Last time we learned that the principle objects in the source control system are called Items, and a few of their basic properties. That was awhile ago so let’s recap:
- Items are unique. They have an ID that no other item does.
- Items are versioned. Like all version control systems, TFVC is about making it easy to store successive versions of the same item and retrieve old ones when necessary.
- Items have names. Yes, plural. At a rudimentary level, there’s a server path showing where it lives on the server and a local path showing where it lives on your filesystem. More on this later. Suffice to say names are not unique.
- Items have a type. Either they are an ANSI, UTF-16, Binary, etc. file; or they are a directory.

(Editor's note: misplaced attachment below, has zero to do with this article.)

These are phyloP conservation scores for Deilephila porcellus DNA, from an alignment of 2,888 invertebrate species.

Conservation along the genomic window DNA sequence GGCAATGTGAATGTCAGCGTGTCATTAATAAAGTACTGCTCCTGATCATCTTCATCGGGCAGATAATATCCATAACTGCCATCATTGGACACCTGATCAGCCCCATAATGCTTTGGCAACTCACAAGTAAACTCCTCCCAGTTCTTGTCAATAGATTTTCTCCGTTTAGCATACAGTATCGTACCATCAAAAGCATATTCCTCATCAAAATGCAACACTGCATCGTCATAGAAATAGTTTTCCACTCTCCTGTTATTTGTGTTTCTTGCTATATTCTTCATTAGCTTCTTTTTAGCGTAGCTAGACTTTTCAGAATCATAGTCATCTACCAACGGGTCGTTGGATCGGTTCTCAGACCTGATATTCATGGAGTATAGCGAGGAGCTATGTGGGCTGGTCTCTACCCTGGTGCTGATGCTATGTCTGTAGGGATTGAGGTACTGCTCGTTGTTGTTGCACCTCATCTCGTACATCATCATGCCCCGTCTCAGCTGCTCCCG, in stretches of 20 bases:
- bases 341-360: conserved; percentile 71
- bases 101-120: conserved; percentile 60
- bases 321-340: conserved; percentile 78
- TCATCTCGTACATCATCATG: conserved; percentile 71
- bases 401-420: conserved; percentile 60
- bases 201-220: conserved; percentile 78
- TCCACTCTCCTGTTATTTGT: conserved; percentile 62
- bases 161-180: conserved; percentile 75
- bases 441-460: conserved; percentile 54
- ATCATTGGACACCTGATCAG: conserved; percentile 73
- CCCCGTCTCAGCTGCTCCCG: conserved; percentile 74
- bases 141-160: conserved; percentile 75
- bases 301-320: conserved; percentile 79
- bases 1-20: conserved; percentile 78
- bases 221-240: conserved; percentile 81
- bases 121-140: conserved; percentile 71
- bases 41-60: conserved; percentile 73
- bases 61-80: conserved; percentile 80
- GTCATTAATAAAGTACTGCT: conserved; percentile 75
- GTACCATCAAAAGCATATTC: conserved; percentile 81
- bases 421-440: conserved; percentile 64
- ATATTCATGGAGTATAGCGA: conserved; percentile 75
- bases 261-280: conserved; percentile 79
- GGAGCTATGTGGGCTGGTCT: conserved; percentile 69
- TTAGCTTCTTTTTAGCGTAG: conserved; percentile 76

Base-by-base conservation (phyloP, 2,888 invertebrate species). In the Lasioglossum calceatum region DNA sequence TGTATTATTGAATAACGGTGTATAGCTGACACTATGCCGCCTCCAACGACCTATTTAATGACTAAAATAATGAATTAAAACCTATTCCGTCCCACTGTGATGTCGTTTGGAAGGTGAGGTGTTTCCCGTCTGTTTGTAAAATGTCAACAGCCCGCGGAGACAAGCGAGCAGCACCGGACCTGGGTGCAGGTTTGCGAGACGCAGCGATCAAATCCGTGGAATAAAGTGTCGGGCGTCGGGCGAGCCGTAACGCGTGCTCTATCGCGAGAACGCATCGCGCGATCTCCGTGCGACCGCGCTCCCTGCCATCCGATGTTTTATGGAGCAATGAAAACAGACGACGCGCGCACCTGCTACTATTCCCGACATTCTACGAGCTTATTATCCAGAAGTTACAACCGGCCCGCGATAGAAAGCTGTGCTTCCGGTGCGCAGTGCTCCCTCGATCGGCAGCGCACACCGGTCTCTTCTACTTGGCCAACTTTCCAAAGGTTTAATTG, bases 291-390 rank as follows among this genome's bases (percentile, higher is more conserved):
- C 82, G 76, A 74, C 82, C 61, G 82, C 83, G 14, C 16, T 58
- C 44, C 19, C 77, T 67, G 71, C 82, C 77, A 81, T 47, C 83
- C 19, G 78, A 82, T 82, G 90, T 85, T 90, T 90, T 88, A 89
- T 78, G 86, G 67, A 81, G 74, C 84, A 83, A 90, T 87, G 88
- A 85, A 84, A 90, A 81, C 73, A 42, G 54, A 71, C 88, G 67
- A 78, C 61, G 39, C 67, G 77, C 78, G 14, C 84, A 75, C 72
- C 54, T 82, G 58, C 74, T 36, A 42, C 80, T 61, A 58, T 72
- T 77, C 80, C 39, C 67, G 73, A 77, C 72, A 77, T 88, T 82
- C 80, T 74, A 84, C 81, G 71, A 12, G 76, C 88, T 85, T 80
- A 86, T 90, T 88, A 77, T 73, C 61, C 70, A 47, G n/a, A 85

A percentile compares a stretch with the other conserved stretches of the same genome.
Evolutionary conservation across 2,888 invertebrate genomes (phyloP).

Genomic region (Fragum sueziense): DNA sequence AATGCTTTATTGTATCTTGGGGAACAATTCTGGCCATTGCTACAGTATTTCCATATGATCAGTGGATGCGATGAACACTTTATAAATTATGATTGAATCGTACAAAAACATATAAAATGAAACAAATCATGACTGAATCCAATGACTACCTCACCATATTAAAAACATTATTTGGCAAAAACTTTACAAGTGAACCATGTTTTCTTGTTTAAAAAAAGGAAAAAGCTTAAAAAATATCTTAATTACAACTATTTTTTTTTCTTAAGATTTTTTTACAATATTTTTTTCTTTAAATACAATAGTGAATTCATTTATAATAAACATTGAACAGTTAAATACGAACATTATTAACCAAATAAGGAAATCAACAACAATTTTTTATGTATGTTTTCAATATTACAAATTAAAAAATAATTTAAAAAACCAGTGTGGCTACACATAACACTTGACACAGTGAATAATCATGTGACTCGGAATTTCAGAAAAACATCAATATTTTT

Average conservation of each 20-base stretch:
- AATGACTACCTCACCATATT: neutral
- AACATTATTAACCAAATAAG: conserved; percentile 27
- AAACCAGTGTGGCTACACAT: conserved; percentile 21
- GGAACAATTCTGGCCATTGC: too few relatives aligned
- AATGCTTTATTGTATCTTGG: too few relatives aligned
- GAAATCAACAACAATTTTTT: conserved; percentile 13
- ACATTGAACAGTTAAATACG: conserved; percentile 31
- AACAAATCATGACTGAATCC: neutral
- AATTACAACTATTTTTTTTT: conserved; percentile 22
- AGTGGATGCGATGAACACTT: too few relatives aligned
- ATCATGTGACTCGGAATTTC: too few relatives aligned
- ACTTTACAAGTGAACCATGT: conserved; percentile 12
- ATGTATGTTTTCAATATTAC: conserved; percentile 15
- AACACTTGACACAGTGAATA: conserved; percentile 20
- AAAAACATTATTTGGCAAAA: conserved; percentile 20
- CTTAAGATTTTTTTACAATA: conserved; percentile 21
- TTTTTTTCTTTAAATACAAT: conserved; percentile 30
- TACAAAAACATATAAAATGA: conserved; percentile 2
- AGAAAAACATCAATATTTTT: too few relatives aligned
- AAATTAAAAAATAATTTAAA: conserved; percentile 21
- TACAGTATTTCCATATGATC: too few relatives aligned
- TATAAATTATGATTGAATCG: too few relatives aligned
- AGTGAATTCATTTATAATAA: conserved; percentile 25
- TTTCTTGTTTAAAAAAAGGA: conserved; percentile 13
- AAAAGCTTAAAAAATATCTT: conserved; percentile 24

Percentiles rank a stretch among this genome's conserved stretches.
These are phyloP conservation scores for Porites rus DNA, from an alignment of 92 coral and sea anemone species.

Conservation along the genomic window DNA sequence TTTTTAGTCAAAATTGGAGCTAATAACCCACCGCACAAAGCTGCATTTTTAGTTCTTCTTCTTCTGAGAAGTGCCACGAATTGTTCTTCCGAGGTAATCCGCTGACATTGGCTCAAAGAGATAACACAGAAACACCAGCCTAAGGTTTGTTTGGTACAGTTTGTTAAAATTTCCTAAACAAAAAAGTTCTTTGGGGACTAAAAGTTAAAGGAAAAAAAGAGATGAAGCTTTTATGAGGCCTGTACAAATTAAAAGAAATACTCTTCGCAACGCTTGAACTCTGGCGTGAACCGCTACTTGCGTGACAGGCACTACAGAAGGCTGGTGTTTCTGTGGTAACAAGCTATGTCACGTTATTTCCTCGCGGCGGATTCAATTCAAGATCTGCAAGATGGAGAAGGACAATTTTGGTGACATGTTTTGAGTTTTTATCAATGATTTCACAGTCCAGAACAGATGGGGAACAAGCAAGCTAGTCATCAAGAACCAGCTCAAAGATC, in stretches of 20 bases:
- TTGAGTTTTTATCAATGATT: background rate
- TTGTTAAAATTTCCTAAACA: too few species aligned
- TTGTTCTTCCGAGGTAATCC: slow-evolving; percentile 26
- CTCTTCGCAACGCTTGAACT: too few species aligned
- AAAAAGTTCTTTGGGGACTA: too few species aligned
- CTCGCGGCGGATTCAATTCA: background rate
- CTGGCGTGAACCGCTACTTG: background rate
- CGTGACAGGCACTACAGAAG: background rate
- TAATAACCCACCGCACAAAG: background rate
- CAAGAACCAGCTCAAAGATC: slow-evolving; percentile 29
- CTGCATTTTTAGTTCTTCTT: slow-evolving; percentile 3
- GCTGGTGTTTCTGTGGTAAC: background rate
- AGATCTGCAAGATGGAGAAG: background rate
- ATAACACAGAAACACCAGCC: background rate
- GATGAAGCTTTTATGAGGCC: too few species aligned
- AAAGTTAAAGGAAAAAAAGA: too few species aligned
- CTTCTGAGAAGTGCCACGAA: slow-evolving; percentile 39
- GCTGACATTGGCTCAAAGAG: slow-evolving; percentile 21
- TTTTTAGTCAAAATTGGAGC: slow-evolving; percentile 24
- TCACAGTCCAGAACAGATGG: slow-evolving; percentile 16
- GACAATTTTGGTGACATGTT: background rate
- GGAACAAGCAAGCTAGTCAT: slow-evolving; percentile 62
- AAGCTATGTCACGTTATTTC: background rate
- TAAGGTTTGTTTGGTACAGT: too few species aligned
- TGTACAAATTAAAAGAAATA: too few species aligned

Today’s topic is #3. Names (aka paths) are what users usually see when they interact with Items. Rarely do you know in advance that you want to operate on ItemID #12345. However, since names are not first-class objects in the system, we need a way to translate them back to Items. As it turns out, there are several ways to do this.
We call each consistent class of item names a namespace. The rules for translating a name within a certain namespace to an Item – or to another namespace – we call mappings, aka functions or transformations. It’s easiest to describe mappings using terms borrowed from math. Some mappings are injective (aka “one-to-one”) or surjective. Sometimes an explicit set of rules defines the mapping; sometimes the mapping is more of a side effect.